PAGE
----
HD Glossary

Note: Some words can have differing definitions depending on the context in which they are used. The definitions presented here are the ones that best apply to the words as they are used. HDSA is grateful to the Stanford Hopes website for their contribution and maintenance of this glossary.

 

 

D
  • daf-2 - A gene found in roundworms that allows this organism’s cells to respond to a hormone similar to human insulin. Daf-2 controls at least 100 other genes, some of which ward off disease; others act as antioxidants, protecting the worms against damage over time from free radicals in the environment.
  • daughter cells - The cells that result from the reproductive division of one cell during mitosis or meiosis.
  • degenerative / degeneration - The deterioration of a tissue or an organ in which its function is diminished or its structure is impaired.
  • degrade - to break something down. Usually to break a protein down into the original amino acids that were used to build it.
  • delta-5 desaturase - An enzyme necessary for the production of either eicosapentaenoic acid (EPA) or arachidonic acid (AA).
  • delta wave - The slowest type of brain wave; occurs during sleep.
  • dementia - A progressive decline in mental function.
  • dendrites - Short projections on the neuron that receive signals from other neurons. Neurotransmitters bind to receptors located on the surface of dendrites, causing changes within the nerve cell. See Figure D-2.
  • dentate nucleus - A group of nerve cell bodies deep inside the cerebellum; plays a role in the control of skilled, rapid movement.
  • dentate gyrus - A part of the hippocampal formation.
  • Dentatorubro-pallidoluysian atrophy (DRPLA) - A CAG trinucleotide repeat disorder that is characterized by abrupt muscle jerking, involuntary movements, and eventual dementia. For more information, click here.
  • deoxyribonucleic acid - For definition, see DNA.
  • deoxyribose - The particular sugar molecule that is found in DNA.
  • dexamethasone - A glucocorticoid drug with high glucocorticoid activity and low mineralocorticoid activity that is therefore relatively safe to use in high doses.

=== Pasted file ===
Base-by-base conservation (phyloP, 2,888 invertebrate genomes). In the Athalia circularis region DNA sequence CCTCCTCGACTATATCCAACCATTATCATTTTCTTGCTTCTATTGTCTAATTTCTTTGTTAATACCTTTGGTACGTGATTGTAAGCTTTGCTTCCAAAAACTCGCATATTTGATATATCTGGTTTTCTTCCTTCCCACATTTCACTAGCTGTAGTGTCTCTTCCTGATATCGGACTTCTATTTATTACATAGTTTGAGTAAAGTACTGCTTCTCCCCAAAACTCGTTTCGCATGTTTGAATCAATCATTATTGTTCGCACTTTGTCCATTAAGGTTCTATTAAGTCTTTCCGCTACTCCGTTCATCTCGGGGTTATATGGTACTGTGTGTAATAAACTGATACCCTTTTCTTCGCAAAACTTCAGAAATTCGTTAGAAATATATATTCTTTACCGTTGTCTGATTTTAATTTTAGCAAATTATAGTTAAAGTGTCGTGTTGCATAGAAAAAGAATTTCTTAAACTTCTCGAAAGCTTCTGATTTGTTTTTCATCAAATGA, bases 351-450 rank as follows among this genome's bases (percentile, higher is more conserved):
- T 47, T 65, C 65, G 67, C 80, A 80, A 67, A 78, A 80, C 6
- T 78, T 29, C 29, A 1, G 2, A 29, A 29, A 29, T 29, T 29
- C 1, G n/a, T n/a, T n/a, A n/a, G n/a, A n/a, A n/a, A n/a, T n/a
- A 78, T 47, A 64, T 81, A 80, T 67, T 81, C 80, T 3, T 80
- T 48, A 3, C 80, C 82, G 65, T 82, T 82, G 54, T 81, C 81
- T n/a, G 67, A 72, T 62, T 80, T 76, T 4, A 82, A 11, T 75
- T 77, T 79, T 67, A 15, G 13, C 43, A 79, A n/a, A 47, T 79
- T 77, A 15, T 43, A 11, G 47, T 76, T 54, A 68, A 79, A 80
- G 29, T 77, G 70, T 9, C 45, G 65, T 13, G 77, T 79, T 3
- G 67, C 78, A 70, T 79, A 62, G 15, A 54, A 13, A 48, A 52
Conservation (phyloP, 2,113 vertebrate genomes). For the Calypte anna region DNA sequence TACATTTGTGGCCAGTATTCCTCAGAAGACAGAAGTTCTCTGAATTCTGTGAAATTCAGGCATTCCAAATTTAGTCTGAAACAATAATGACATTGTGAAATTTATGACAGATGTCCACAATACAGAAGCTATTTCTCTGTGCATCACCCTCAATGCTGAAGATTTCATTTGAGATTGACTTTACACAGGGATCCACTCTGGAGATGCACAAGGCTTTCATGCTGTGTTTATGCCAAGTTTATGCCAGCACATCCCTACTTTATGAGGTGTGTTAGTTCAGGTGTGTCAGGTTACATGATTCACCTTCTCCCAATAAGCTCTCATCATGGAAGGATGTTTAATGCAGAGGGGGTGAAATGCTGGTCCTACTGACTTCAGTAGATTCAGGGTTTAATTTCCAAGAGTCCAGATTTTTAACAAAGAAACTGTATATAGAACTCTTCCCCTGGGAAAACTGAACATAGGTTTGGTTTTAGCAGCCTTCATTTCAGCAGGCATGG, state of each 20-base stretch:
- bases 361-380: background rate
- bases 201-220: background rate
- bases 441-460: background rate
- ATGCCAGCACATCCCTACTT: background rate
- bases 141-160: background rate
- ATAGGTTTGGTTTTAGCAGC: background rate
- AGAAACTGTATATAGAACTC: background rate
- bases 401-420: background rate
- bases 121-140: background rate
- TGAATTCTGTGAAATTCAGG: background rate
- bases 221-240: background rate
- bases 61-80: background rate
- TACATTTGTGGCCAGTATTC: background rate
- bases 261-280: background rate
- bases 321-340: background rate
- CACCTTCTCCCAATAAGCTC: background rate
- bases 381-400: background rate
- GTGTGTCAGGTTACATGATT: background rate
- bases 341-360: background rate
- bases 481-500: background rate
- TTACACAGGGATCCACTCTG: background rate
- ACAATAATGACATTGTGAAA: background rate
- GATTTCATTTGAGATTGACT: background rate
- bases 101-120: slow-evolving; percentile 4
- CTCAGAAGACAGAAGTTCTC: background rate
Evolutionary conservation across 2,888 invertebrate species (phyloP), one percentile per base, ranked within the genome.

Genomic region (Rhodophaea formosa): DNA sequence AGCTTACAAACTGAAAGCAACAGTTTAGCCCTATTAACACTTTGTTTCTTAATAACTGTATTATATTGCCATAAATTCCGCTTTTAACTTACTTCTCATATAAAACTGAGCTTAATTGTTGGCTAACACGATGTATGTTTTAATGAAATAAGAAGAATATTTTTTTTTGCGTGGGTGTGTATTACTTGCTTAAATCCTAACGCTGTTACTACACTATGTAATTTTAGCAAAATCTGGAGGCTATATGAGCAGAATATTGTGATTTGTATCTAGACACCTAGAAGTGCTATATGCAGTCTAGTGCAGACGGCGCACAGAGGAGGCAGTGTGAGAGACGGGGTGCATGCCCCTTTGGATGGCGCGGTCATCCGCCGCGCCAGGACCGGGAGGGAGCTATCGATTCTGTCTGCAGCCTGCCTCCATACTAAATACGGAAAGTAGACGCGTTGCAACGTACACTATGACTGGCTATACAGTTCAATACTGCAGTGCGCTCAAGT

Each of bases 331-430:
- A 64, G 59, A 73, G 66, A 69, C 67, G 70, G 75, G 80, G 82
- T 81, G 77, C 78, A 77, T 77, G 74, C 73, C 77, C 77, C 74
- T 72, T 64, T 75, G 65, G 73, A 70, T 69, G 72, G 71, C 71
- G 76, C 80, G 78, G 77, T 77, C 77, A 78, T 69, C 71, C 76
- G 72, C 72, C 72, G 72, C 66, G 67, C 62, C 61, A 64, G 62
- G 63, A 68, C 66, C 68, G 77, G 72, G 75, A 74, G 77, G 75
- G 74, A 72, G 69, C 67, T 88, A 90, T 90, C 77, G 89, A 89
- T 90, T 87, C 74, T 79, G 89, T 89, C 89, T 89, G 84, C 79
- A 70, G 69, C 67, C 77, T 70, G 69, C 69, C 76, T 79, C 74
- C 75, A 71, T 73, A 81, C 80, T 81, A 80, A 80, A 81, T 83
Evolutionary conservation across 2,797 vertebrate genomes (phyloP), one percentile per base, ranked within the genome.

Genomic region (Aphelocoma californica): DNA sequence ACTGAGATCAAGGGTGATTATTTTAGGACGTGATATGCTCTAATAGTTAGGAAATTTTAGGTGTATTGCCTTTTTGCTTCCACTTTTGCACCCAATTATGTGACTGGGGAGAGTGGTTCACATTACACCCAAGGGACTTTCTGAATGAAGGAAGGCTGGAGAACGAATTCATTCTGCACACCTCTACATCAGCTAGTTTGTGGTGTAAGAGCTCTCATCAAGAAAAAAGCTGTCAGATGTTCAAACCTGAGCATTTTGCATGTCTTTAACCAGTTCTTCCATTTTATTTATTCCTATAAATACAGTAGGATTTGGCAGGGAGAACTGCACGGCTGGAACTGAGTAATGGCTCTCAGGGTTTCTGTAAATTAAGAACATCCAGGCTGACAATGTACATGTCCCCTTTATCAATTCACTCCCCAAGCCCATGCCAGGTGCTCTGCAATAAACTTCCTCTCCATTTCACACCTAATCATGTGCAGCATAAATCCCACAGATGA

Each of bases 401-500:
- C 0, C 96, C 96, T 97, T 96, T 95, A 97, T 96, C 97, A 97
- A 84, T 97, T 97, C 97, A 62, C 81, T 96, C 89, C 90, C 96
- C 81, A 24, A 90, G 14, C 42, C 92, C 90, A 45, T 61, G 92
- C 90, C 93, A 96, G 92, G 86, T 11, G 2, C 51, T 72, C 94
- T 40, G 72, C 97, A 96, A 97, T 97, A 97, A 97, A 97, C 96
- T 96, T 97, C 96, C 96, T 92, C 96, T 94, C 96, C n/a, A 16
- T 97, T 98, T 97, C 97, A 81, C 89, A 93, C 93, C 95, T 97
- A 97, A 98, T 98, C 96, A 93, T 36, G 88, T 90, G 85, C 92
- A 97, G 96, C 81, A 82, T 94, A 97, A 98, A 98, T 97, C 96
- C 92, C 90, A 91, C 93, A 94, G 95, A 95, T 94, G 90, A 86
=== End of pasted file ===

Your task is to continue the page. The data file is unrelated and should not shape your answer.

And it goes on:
• DGLA - Abbreviation for Dihommogamma-Linoleic Acid.
  • DHA - Abbreviation for docosahexaenoic acid.
  • diabetes mellitus - A chronic disease that renders the body unable to use carbohydrates (sugars) properly. This condition affects many organs and body functions, especially those involved in metabolism. Diabetes is characterized by increased levels of glucose (sugars) in the blood.
  • diagnose - To determine the nature of a pathological condition; to recognize a disease.
  • differentiate - The process that cells undergo as they mature to have distinct characteristics and functions.
  • digestive system - The organs that take in food and turn it into products that the body can use to stay healthy. Waste products the body cannot use leave the body through bowel movements. The digestive system includes the salivary glands, mouth, esophagus, stomach, liver, pancreas, gallbladder, small and large intestines, and rectum.
  • dihommogamma-linoleic acid (DGLA) - An omega-6 fatty acid that can be converted into arachidonic acid (AA).
  • dilution - The process of making something weaker or less concentrated.
  • dimer - A molecule that is made of two monomers bound together.
  • diploid - Containing two of each type of chromosome and therefore two alleles for each gene.
  • disaccharide - A molecule made out of two simple sugars. Examples include sucrose and lactose.